Equally important, in choosing services and vendors that strictly adhere to HIPAA, you can focus on building a world-class healthcare product rather than spending substantial engineering resources on HIPAA compliance for your app. It follows the classic build vs. buy calculation: Why do it yourself when there are several solid vendors out there whose job is to do it for you? 

How HIPAA fits in infrastructure and the application itself

Whether you’re looking to build a HIPAA-compliant app using vendors and services or a HIPAA-compliant service of your own, you need to understand and implement controls on both the infrastructure and application levels. This section will discuss the controls needed for each level and areas to implement these controls. 

Controls to implement

  • End-to-end encryption with Transport Layer Security (TLS) for in/outbound packets and AES for packets.

  • Support for fine-grained, token-based access control. Token-based access control allows you to grant and revoke access to any messaging channel.

  • Purchase a TLS certificate; Distribute and manage the certificate securely.

  • Protect channels and topics (not covered by TLS)

  • Build an authorization system for users.

  • Consider AES and/or RSA encryption for payloads (not covered by TLS).

Now that you know better the controls necessary to comply with HIPAA rules, we’ll look at the different levels and where HIPAA fits in. 


Infrastructure vendors need to implement reliability and security controls across their organizations. Here are the most important controls to achieve compliance:

  • Twelve-factor methodology.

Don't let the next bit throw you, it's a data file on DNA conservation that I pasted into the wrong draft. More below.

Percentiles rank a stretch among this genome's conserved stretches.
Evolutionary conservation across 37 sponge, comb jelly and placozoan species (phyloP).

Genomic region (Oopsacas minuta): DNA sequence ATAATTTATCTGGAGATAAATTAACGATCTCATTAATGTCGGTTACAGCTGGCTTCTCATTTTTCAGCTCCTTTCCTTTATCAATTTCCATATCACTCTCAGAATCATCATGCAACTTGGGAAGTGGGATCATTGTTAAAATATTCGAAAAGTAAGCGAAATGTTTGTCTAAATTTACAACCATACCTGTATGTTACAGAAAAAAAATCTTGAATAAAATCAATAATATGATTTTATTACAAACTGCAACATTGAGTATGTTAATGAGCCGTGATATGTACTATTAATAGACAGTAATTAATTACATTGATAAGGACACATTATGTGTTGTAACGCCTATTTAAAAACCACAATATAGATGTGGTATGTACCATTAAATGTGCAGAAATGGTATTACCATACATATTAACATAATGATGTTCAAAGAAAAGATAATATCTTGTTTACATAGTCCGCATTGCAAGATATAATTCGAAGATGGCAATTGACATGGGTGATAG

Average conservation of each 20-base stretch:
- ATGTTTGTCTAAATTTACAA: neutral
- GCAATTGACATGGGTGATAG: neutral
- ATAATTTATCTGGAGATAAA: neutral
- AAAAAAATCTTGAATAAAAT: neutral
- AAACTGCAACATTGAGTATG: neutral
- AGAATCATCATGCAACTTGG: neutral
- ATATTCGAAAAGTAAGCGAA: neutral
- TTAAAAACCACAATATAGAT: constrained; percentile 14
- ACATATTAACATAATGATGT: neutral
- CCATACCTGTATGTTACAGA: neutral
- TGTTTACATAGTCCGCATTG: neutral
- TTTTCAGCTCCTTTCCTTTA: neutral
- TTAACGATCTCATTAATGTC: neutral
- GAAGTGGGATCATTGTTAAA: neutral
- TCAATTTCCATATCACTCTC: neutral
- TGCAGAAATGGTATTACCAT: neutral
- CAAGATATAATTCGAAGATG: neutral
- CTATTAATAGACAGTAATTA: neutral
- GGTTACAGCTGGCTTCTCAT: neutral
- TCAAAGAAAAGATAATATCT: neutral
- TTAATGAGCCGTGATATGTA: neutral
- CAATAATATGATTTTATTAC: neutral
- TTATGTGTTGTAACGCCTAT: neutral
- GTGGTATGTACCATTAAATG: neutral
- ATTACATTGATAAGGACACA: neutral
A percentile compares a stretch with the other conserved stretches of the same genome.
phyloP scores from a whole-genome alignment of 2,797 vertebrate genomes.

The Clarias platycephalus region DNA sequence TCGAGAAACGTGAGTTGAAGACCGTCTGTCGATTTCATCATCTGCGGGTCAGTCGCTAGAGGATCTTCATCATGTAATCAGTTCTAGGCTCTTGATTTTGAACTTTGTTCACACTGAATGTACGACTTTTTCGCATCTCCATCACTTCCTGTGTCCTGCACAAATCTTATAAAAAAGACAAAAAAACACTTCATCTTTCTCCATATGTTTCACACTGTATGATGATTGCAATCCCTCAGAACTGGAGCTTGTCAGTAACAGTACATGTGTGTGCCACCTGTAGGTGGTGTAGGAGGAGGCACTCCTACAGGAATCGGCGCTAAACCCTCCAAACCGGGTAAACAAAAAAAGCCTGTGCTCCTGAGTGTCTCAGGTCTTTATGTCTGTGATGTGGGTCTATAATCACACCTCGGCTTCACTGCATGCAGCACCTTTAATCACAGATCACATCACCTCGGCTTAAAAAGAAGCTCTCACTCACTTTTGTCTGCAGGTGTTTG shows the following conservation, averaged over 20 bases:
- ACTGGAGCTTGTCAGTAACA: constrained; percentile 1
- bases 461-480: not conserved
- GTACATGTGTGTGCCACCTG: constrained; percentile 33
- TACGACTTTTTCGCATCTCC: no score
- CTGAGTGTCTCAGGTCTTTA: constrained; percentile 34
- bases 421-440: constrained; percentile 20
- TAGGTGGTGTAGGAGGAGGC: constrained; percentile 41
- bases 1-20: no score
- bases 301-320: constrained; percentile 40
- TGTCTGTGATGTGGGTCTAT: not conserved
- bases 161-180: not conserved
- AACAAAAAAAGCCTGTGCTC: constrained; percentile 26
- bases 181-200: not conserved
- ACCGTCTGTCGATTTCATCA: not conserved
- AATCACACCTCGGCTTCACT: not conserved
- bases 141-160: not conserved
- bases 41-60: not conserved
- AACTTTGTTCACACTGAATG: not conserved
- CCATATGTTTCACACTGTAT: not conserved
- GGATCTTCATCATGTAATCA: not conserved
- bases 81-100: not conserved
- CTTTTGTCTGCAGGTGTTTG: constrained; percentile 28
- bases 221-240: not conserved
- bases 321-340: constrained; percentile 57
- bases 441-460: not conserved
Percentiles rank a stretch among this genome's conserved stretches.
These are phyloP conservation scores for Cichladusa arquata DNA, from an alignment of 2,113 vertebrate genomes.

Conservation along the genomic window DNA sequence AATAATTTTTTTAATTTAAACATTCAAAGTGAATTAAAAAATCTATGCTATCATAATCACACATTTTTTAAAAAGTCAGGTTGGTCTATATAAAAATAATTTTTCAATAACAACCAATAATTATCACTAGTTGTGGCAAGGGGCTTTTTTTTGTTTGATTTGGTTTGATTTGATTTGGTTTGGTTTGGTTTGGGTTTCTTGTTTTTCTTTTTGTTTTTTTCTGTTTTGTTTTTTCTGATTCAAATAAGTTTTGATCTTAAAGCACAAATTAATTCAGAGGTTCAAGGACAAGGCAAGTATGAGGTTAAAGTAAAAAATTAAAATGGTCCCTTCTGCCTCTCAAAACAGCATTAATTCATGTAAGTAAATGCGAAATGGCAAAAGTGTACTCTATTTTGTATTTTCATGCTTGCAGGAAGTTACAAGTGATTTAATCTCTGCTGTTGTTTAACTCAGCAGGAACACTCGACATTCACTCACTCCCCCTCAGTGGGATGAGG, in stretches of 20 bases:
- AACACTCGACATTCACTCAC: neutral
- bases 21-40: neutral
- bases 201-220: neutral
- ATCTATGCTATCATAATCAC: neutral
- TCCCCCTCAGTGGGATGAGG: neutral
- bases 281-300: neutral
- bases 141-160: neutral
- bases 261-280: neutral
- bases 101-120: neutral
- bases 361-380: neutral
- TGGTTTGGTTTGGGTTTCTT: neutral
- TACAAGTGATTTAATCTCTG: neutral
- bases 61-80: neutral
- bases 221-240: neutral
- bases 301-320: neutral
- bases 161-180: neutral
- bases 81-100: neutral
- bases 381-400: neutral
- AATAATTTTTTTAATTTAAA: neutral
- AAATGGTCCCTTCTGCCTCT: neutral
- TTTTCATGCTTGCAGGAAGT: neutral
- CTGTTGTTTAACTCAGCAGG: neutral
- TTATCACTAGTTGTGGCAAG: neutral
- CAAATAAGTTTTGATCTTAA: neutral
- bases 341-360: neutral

• Secure provisioning for multiple environments (like Kubernetes).

  • Set up service management, system monitoring, and ops alerting.

  • Create a load balancing scheme (like Nginx or HAProxy)

  • Segment data by channels or topics with encryption.

  • Find a store-and-forward solution for signal recovery, i.e., in-memory caching.

  • Implement a method to detect which data center and port to connect a client.

  • Figure which channels/topics to send/receive for a client.

  • Decide which platforms and languages you’ll support.

  • Create universal data serialization (JSON)

  • Detect data uplink that works across device types.

  • Determine Quality of Service and level of loss. Develop a data recovery scheme (or settle for “fire and forget”).

  • Decide APIs and capabilities you’ll need, then build them (i.e., presence detection).

As you can see, ensuring HIPAA compliance at the infrastructure level is a challenge that requires both expertise and significant maintenance. This is why many entities choose business associates to handle the infrastructure layer rather than manage it themselves.